Cussens History, Family Crest & Coats of Arms
- Origins Available:
The name Cussens is of Anglo-Saxon origin and came from the baptismal name which means Custance. Alternatively the name could have been a local name for someone from Coutance, a location name in Normandy. 
Early Origins of the Cussens family
The surname Cussens was first found in the Hundredorum Rolls of 1273 as both a forename and surname: Constance, or Custance de Byerne, Nottinghamshire; John Custaunce, Cambridgeshire; Henry filius Custance, Cambridgeshire; and Custance Burnard, Cambridgeshire.
Later the Yorkshire Poll Tax Rolls of 1379 continued this tradition with: Custance de Bergh; and Adam Custanson. "The last two instances entered together are probably mother and son. " 
Early History of the Cussens family
This web page shows only a small excerpt of our Cussens research. Another 55 words (4 lines of text) covering the years 1273, 1379, 1629, 1801, 1650, 1669, 1881 and 1904 are included under the topic Early Cussens History in all our PDF Extended History products and printed products wherever possible.
Cussens Spelling Variations
Before English spelling was standardized a few hundred years ago, spelling variations of names were a common occurrence. Elements of Latin, French and other languages became incorporated into English through the Middle Ages, and name spellings changed even among the literate. The variations of the surname Cussens include Custerson, Custer, Custance, Constance, Custeson and others.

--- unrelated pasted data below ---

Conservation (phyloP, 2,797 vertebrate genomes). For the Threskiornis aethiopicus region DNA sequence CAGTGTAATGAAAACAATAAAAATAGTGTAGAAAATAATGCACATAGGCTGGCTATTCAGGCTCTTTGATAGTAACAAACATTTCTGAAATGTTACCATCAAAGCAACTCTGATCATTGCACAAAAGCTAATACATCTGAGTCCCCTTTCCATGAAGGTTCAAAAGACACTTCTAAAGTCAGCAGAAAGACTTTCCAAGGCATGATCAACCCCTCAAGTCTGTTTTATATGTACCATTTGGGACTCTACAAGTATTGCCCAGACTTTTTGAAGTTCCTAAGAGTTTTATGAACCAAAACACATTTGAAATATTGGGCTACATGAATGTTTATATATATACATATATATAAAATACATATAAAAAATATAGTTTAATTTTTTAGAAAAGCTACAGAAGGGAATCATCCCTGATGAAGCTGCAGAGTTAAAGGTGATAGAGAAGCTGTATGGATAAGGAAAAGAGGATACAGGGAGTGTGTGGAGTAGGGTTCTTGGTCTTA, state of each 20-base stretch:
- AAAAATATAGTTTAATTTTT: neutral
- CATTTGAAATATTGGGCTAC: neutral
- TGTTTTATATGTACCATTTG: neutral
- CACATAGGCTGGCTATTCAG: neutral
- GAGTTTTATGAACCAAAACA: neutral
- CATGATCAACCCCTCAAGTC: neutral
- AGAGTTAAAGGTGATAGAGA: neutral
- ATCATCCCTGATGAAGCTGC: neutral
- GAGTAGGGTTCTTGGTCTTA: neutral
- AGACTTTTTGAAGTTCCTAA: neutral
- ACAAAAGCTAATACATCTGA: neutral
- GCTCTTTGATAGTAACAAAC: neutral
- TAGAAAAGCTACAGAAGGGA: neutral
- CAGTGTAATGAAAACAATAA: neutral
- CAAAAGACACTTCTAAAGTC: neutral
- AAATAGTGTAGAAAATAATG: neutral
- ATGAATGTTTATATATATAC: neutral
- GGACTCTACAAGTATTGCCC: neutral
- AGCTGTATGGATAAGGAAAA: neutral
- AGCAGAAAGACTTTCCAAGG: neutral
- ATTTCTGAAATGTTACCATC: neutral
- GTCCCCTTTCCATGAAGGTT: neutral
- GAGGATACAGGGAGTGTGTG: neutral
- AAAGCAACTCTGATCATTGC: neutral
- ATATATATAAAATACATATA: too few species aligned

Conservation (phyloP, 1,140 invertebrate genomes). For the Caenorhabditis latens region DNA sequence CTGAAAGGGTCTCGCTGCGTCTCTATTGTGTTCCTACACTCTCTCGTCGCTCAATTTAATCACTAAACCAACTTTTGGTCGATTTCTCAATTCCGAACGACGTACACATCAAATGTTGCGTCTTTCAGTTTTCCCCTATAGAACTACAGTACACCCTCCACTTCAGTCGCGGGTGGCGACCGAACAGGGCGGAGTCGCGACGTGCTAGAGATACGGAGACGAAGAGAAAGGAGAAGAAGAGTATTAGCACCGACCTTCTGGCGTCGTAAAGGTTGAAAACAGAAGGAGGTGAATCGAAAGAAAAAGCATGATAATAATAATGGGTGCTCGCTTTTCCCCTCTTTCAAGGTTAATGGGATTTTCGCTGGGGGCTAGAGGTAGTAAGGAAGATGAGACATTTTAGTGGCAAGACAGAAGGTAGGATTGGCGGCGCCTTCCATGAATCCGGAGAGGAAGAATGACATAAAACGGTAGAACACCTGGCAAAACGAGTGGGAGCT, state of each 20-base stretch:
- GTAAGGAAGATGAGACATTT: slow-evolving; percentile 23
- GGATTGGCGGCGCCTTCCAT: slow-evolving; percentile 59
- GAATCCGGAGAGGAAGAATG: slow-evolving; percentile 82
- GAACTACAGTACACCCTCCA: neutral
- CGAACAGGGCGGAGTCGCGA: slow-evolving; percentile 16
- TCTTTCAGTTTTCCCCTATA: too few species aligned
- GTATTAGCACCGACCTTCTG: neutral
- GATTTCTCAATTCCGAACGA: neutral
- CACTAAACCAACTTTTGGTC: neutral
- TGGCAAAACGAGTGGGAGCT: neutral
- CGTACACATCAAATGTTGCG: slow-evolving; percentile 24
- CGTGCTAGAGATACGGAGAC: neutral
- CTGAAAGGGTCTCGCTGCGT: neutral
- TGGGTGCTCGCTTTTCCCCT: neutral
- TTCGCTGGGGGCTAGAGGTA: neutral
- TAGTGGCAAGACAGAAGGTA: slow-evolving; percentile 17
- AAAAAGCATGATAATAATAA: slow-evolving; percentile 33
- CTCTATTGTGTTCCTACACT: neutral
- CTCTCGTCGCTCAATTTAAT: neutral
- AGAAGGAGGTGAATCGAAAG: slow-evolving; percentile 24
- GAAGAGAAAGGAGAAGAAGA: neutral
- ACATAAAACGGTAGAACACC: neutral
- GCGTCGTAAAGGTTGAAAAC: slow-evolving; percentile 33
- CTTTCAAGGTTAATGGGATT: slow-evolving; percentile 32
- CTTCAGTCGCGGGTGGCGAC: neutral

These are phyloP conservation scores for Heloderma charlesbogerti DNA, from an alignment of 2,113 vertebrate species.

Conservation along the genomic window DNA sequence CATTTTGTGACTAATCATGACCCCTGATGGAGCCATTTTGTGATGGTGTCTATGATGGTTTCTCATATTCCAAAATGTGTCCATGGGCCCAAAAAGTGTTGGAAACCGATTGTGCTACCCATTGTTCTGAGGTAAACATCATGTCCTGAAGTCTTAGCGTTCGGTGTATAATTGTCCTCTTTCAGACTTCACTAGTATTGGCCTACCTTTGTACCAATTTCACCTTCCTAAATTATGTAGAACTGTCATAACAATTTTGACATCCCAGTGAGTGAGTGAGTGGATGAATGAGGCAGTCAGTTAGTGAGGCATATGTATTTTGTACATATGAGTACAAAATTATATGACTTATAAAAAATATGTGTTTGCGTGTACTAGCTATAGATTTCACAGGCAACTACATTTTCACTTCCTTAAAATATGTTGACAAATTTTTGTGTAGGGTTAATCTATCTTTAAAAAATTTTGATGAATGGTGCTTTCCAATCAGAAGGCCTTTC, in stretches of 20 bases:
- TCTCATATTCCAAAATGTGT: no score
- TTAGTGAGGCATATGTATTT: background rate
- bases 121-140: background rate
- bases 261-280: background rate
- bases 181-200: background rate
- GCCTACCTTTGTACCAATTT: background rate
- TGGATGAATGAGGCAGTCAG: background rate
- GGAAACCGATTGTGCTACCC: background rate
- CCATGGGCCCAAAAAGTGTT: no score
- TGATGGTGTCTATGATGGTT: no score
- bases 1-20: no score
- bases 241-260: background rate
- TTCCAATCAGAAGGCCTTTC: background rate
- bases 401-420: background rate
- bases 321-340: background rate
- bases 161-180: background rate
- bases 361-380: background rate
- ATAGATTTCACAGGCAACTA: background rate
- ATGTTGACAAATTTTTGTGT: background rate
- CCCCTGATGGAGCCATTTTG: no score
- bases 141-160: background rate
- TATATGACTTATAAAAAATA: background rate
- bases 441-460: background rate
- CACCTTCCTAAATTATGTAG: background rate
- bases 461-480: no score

Early Notables of the Cussens family (pre 1700)
Notables of the family at this time include Sir Roger Cuttance (fl. 1650-1669), an English Captain in the navy, a native of Weymouth, Dorset. 
Hambleton Custance, was a Lieutenant-Colonel...
Another 29 words (2 lines of text) are included under the topic Early Cussens Notables in all our PDF Extended History products and printed products wherever possible.
| Cussens migration to the United States ||+|
A great wave of immigration to the New World was the result of the enormous political and religious disarray that struck England at that time. Families left for the New World in extremely large numbers. The long journey was the end of many immigrants and many more arrived sick and starving. Still, those who made it were rewarded with an opportunity far greater than they had known at home in England. These emigrant families went on to make significant contributions to these emerging colonies in which they settled. Some of the first North American settlers carried this name or one of its variants:
Cussens Settlers in United States in the 17th Century
- Peter Cussens, who settled in America in 1662
Cussens Settlers in United States in the 18th Century
- Leonard Cussens, who arrived in Pennsylvania in 1725
| Cussens migration to Canada ||+|
Some of the first settlers of this family name were:
Cussens Settlers in Canada in the 19th Century
- Henry Cussens, who settled in Ontario in 1871
The motto was originally a war cry or slogan. Mottoes first began to be shown with arms in the 14th and 15th centuries, but were not in general use until the 17th century. Thus the oldest coats of arms generally do not include a motto. Mottoes seldom form part of the grant of arms: Under most heraldic authorities, a motto is an optional component of the coat of arms, and can be added to or changed at will; many families have chosen not to display a motto.
Motto: Appetitus rationi pareat
Motto Translation: Let your desires obey your reason.
- Barber, Henry, British Family Names London: Elliot Stock, 62 Paternoster Row, 1894. Print.
- Bardsley, C.W, A Dictionary of English and Welsh Surnames: With Special American Instances. Wiltshire: Heraldry Today, 1901. Print. (ISBN 0-900455-44-6)
- Smith, George (ed), Dictionary of National Biography. London: Smith, Elder & Co., 1885-1900. Print